Can I use peroxide to clean my dog’s ears?

It’s crucial to have your cat checked out by your veterinarian as soon as possible if she has stopped using the litter box or is having trouble urinating in order to rule out urinary tract disease or infection, which are common health problems in cats.

Cat urinary tract disease frequently results from low-grade infections that don’t produce enough symptoms for the owner to notice them, but which are simple to treat when discovered and can be dangerous if untreated.

In this manual, we’ll go over the origins and signs of these ailments, along with remedies and preventative measures that can hasten your cat’s recovery.

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As dog owners, we are aware of how crucial it is to regularly clean our dogs’ ears. But if our dogs aren’t trained to accept ear cleaning or if we don’t feel comfortable doing it, cleaning those ears can be difficult.

While some dogs naturally have clean, healthy ears and may hardly ever need to have them cleaned, other dogs need to have their ears cleaned frequently to avoid the buildup of dirt that can cause ear infections. All dog breeds are susceptible to ear infections, but those with long hanging ears, like Basset Hounds and Cocker Spaniels, are among the most at risk.

You should routinely examine your dog’s ears to ensure they are in good condition. When his ears are in good condition, your dog might enjoy having them stroked, but if he pulls away from you, they might be sore. So, by gently massaging your dog’s ears, you can start evaluating their condition.


One of the main causes of Feline Urinary Tract Disease (FUTD), which is marked by the formation of stones in the urinary tract, is urolithiasis.

It is a common medical condition in felines. The bladder and kidneys may become obstructed, irritated, and infected as a result.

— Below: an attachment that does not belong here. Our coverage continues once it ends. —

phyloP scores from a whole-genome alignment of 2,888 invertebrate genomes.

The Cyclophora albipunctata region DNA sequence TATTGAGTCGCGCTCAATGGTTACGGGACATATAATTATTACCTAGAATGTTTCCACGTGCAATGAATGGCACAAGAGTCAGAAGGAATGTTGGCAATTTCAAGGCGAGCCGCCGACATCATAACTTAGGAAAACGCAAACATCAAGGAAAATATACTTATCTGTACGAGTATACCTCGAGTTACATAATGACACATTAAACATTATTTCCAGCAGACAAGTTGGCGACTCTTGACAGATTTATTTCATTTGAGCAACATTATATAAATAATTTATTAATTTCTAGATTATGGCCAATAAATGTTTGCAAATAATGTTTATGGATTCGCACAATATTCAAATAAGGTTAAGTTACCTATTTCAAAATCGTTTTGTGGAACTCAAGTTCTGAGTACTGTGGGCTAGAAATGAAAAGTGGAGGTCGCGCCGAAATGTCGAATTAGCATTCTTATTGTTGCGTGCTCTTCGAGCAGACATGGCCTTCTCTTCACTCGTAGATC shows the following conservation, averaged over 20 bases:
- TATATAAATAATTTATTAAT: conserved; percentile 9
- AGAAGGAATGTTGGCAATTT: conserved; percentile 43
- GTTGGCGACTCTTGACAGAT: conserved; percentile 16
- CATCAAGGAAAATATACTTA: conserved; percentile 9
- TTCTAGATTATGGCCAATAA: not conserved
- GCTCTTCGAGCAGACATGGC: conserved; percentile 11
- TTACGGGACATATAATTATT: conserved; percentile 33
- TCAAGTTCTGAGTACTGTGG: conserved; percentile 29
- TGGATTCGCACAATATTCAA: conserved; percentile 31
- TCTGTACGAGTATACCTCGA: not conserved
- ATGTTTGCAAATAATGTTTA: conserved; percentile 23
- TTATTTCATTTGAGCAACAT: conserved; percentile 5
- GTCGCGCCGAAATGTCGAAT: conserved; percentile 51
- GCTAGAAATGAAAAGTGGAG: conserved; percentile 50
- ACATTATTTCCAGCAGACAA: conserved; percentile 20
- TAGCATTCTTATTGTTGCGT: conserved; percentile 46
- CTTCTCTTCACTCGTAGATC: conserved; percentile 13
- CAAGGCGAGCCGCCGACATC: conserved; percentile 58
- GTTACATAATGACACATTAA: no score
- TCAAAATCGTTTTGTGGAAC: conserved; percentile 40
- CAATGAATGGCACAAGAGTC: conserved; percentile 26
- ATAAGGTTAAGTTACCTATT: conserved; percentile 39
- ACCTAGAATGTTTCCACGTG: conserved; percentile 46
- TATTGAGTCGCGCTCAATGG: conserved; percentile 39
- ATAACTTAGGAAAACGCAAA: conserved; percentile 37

The diet’s high animal protein or calcium content, along with occasionally obesity, is the main cause of the stones.

The lack of water intake or an underlying condition like diabetes, hyperthyroidism, kidney disease, or bladder cancer can also cause the stones to form.

Male cats are more prone to this disorder than female cats, and it is most prevalent in senior cats over the age of 8 years. If untreated, it can harm the kidneys and bladder.

Signs include:

  • Straining to urinate
  • Urinating outside the litter box
  • Blood in the urine
  • Dripping of urine
  • Frequent urination
  • Licking of genital
  • Pain while urinating
  • Some dogs might require someone to hold them so that you can use both of your hands for cleaning. In order to make sure that both you and your dog have a good experience, we also advise that you follow up each cleaning with something enjoyable, like treats or playtime.

    We recommend cleaning your dog’s ears at least once monthly. You should speak with your veterinarian about more frequent cleanings if there is more chronic inflammation.

    Up until the cotton balls or gauze squares are clean, repeat the previous steps. Congratulations you did it!.

    The management of persistent, allergic-based inflammation and the reduction of recurrent infections depend on routine ear cleanings. Contact us to schedule an appointment if your dog’s ears are smelly, discharge, painful, red, or if these symptoms return soon after cleaning.

    Directly into the ear canal, generously dispense the cleaning solution. In order to make sure enough solution has been added, massage the base of the ear canal until you hear a squishing sound. Allowing your dog to shake their head is acceptable, but exercise caution to avoid getting fluid in your eyes. This enables your dog to push any deep debris out of the way or forward so that you can remove it.


    What can I use to clean my dog’s ears at home?

    Use an over-the-counter ear cleaner or normal saline. Irrigation can be done without stressing out your dog. Fill the ear canal with the cleaning solution while holding the ear flap upright. Squeeze the bottle into the canal for approximately five seconds to fill it.

    Is it safe to put hydrogen peroxide in a dog’s ear?

    Don’t use hydrogen peroxide on your pup. In fact, this common household item can irritate healthy skin cells. Hydrogen peroxide use over an extended period of time may eventually cause damage to the very delicate tissue that makes up the ears. Stick to veterinarian-approved cleaners.